He looks almost “castrated”. These women come out a winner in such a struggle between lovers. As in the case of Olympia by Manet, the female figure in Samios’ paintings has absolute control over men, who desire her just to end up exhausted following a night of love (faked perhaps on her behalf?) and, most probably,  much poorer. That atmosphere typical to a brothel, to vulgar sex and post coitus melancholy permeates into Pavlos Samios’ painting as distinctively as it characterizes the street where his workshop is located in an ill-famed neighborhood of downtown Athens. The style in which he depicts (these) women seems to put close together all his thirty-year standing “wanderings” in the world of painting: Picasso and modernism, the classical style of depiction, the Byzantine resignation from the rule of logic. Does it come as a surprise? Pavlos Samios introduces an exclusively “oriental” approach (Byzantium) to a subject inherent to western painting tradition (portraits, nudes) whilst he successfully merges them. The 21st century and the prevalence of modernism in fine arts have brought about a radical re-examination of our concept about depicting reality, along with contradiction and confusion. Our interest in modernism is usually based on the fact that it boosted western art beyond the boundaries of a mere depiction of things. However, the demands for innovation and re-arrangement of artistic space coexist with a “re-discovery” and re-evaluation of non-Western, “primitive” and ultimately older artistic forms whereupon Picasso has played a significant role in the matter. Samios puts close together some of these demands in the form of perspective distortion and disproportion concerning the climax used for human figures and objects: The legs and pelvis of female figures are enlarged unnaturally (is it a fetishistic fixed idea or merely a geometrical experimentation?) whereas the high-heeled shoes, the artist’s leitmotiv, steadily acquire huge dimensions. This is proportionate to the dimensions the female presence (the female ego perhaps?) has in the artistic universe Pavlos Samios creates. Thus, since the demand for realistic representation and perspective depiction no longer exists, the way to a different understanding of past European arts –such as Romanic and, potentially, Byzantine art- opens up after many centuries. Yet, does Byzantine art belong to the body of works produced by western art? The legend regarding the continuity in western art, long before modernism, was created based on the successive appropriation of other, non-intrinsic artistic forms, the most notable example of which is the “re-discovery” of Greek and Roman art throughout Renaissance. It is indeed a perplexed situation about which Samios has offered some persuasive proposals and ideas for discussion in the last decades.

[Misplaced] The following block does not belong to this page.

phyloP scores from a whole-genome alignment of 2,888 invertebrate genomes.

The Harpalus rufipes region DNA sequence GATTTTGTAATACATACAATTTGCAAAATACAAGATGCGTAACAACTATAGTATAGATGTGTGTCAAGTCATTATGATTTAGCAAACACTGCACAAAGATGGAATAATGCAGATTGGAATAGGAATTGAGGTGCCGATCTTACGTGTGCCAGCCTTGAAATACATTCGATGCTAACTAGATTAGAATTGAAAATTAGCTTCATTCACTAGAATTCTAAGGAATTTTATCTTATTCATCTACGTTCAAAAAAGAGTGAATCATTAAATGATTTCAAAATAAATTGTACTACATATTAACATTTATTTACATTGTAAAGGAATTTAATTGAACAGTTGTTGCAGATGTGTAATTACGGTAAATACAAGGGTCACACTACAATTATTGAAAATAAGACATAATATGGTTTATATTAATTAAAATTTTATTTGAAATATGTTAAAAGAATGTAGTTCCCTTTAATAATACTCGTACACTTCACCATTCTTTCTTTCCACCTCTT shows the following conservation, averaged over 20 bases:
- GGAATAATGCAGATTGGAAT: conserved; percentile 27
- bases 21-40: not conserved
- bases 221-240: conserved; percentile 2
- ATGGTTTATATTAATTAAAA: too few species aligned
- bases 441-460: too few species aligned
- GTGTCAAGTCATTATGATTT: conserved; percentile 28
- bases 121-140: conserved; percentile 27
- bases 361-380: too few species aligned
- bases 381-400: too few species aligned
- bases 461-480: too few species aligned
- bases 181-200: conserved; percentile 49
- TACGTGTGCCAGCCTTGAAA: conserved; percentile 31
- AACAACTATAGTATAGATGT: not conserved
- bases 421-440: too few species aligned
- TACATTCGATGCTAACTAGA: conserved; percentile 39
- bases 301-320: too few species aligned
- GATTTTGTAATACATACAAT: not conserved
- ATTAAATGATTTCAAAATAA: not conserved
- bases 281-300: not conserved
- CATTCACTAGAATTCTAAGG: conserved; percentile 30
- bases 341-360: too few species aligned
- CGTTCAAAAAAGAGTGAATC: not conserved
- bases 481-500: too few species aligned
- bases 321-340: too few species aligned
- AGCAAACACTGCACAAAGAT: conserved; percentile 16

Another set of works. A woman who is almost recognizable as such this time, realistically depicted, lonely, vulnerable after all…

In one of the paintings, the indiscreet artist’s presence is revealed by his reflection on the mirror. Everything lies there to be seen. Like an indiscreet peeping-Tom, we creep into, we intrude on a person’s (or more) private life. The viewer can become a witness to this relationship but hasn’t got many other alternatives: we are compelled to admit that we are nothing more than intruders. It is hard for the viewer to believe that this particular woman gets undressed just for him. He cannot actually have her undress herself. We feel guilt. We are witnesses to moments of life and scenes that should not have been accessible to us. However, this is what art always used to do. The simplest and most obvious reason for enthusiasm for a peeping man, as Edward Lussie-Smith has written, is a naked woman and the female nude has always stood amongst the most beloved subjects for European art. The most ancient motif of all is Venus observed: the course of painting throughout history could be described on the basis of this element. “That is to say, the male artist is in the role of a peeping-Tom and the female model is the object of his indiscreet looks”. In these paintings, often at a non-finito level, Pavlos Samios satisfies the indiscreet male viewer of his paintings by unraveling all the devices female sensuality makes use of, without ever having his model naked. At the same time though, in these paintings as well as in the previous more triumphant sets of his work, the female figure remains the absolute ruler of the game.